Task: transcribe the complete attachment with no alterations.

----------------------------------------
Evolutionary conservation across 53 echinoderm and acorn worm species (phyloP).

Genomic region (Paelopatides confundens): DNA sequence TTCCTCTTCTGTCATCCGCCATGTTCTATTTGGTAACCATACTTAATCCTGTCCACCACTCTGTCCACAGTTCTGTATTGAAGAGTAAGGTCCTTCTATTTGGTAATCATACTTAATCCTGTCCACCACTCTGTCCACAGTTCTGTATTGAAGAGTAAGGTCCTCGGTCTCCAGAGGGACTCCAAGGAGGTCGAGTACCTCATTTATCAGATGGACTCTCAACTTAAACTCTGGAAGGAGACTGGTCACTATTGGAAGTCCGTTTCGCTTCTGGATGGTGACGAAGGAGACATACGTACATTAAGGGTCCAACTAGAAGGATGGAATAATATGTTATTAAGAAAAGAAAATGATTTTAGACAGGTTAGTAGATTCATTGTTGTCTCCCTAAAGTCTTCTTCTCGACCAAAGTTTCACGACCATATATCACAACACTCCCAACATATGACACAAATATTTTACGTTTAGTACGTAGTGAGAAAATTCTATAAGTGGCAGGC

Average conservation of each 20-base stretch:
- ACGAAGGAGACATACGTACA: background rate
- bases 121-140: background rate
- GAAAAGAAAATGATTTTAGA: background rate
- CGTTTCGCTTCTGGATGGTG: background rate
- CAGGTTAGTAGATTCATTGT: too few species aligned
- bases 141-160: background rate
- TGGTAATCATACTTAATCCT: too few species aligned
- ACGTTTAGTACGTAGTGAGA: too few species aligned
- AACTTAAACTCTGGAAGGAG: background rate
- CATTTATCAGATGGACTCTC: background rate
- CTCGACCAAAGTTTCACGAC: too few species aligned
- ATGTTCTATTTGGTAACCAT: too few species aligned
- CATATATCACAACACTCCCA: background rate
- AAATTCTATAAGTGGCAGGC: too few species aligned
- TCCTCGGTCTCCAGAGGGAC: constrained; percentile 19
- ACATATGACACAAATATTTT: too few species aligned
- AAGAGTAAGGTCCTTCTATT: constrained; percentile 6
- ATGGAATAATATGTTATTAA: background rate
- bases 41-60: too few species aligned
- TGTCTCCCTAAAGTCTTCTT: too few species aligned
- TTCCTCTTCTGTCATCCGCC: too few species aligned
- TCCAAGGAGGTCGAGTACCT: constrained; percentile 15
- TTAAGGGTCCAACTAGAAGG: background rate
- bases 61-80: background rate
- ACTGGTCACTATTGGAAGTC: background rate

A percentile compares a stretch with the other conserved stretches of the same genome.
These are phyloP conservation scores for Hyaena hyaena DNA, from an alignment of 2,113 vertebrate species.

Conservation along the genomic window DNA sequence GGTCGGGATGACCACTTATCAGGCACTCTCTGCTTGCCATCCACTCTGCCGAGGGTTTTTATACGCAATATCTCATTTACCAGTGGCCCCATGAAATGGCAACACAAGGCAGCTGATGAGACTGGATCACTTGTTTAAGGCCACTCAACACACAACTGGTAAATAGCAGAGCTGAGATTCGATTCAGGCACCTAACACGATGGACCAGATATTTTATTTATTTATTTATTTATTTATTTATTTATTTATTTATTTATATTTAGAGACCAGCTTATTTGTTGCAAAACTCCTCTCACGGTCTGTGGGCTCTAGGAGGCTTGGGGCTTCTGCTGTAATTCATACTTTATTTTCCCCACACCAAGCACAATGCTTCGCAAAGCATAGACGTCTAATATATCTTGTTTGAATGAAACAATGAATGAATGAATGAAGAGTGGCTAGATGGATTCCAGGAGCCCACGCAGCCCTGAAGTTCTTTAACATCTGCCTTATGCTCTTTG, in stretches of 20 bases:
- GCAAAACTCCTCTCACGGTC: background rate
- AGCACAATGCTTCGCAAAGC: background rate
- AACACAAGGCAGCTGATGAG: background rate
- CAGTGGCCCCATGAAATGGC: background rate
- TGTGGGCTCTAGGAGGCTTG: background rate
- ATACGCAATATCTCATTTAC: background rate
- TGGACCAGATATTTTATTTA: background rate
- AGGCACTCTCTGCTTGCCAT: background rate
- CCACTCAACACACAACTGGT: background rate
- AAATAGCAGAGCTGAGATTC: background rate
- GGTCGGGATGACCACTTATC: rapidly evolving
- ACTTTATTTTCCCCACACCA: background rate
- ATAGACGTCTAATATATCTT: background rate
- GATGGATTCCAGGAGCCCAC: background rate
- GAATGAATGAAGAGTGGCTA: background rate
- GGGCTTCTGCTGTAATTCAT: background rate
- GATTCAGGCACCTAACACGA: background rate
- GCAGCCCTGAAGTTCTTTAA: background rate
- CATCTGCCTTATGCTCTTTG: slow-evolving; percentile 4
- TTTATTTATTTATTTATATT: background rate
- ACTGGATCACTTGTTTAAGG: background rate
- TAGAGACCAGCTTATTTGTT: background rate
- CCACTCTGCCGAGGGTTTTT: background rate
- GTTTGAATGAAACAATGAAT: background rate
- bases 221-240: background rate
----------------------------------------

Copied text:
Evolutionary conservation across 53 echinoderm and acorn worm species (phyloP).

Genomic region (Paelopatides confundens): DNA sequence TTCCTCTTCTGTCATCCGCCATGTTCTATTTGGTAACCATACTTAATCCTGTCCACCACTCTGTCCACAGTTCTGTATTGAAGAGTAAGGTCCTTCTATTTGGTAATCATACTTAATCCTGTCCACCACTCTGTCCACAGTTCTGTATTGAAGAGTAAGGTCCTCGGTCTCCAGAGGGACTCCAAGGAGGTCGAGTACCTCATTTATCAGATGGACTCTCAACTTAAACTCTGGAAGGAGACTGGTCACTATTGGAAGTCCGTTTCGCTTCTGGATGGTGACGAAGGAGACATACGTACATTAAGGGTCCAACTAGAAGGATGGAATAATATGTTATTAAGAAAAGAAAATGATTTTAGACAGGTTAGTAGATTCATTGTTGTCTCCCTAAAGTCTTCTTCTCGACCAAAGTTTCACGACCATATATCACAACACTCCCAACATATGACACAAATATTTTACGTTTAGTACGTAGTGAGAAAATTCTATAAGTGGCAGGC

Average conservation of each 20-base stretch:
- ACGAAGGAGACATACGTACA: background rate
- bases 121-140: background rate
- GAAAAGAAAATGATTTTAGA: background rate
- CGTTTCGCTTCTGGATGGTG: background rate
- CAGGTTAGTAGATTCATTGT: too few species aligned
- bases 141-160: background rate
- TGGTAATCATACTTAATCCT: too few species aligned
- ACGTTTAGTACGTAGTGAGA: too few species aligned
- AACTTAAACTCTGGAAGGAG: background rate
- CATTTATCAGATGGACTCTC: background rate
- CTCGACCAAAGTTTCACGAC: too few species aligned
- ATGTTCTATTTGGTAACCAT: too few species aligned
- CATATATCACAACACTCCCA: background rate
- AAATTCTATAAGTGGCAGGC: too few species aligned
- TCCTCGGTCTCCAGAGGGAC: constrained; percentile 19
- ACATATGACACAAATATTTT: too few species aligned
- AAGAGTAAGGTCCTTCTATT: constrained; percentile 6
- ATGGAATAATATGTTATTAA: background rate
- bases 41-60: too few species aligned
- TGTCTCCCTAAAGTCTTCTT: too few species aligned
- TTCCTCTTCTGTCATCCGCC: too few species aligned
- TCCAAGGAGGTCGAGTACCT: constrained; percentile 15
- TTAAGGGTCCAACTAGAAGG: background rate
- bases 61-80: background rate
- ACTGGTCACTATTGGAAGTC: background rate

A percentile compares a stretch with the other conserved stretches of the same genome.
These are phyloP conservation scores for Hyaena hyaena DNA, from an alignment of 2,113 vertebrate species.

Conservation along the genomic window DNA sequence GGTCGGGATGACCACTTATCAGGCACTCTCTGCTTGCCATCCACTCTGCCGAGGGTTTTTATACGCAATATCTCATTTACCAGTGGCCCCATGAAATGGCAACACAAGGCAGCTGATGAGACTGGATCACTTGTTTAAGGCCACTCAACACACAACTGGTAAATAGCAGAGCTGAGATTCGATTCAGGCACCTAACACGATGGACCAGATATTTTATTTATTTATTTATTTATTTATTTATTTATTTATTTATTTATATTTAGAGACCAGCTTATTTGTTGCAAAACTCCTCTCACGGTCTGTGGGCTCTAGGAGGCTTGGGGCTTCTGCTGTAATTCATACTTTATTTTCCCCACACCAAGCACAATGCTTCGCAAAGCATAGACGTCTAATATATCTTGTTTGAATGAAACAATGAATGAATGAATGAAGAGTGGCTAGATGGATTCCAGGAGCCCACGCAGCCCTGAAGTTCTTTAACATCTGCCTTATGCTCTTTG, in stretches of 20 bases:
- GCAAAACTCCTCTCACGGTC: background rate
- AGCACAATGCTTCGCAAAGC: background rate
- AACACAAGGCAGCTGATGAG: background rate
- CAGTGGCCCCATGAAATGGC: background rate
- TGTGGGCTCTAGGAGGCTTG: background rate
- ATACGCAATATCTCATTTAC: background rate
- TGGACCAGATATTTTATTTA: background rate
- AGGCACTCTCTGCTTGCCAT: background rate
- CCACTCAACACACAACTGGT: background rate
- AAATAGCAGAGCTGAGATTC: background rate
- GGTCGGGATGACCACTTATC: rapidly evolving
- ACTTTATTTTCCCCACACCA: background rate
- ATAGACGTCTAATATATCTT: background rate
- GATGGATTCCAGGAGCCCAC: background rate
- GAATGAATGAAGAGTGGCTA: background rate
- GGGCTTCTGCTGTAATTCAT: background rate
- GATTCAGGCACCTAACACGA: background rate
- GCAGCCCTGAAGTTCTTTAA: background rate
- CATCTGCCTTATGCTCTTTG: slow-evolving; percentile 4
- TTTATTTATTTATTTATATT: background rate
- ACTGGATCACTTGTTTAAGG: background rate
- TAGAGACCAGCTTATTTGTT: background rate
- CCACTCTGCCGAGGGTTTTT: background rate
- GTTTGAATGAAACAATGAAT: background rate
- bases 221-240: background rate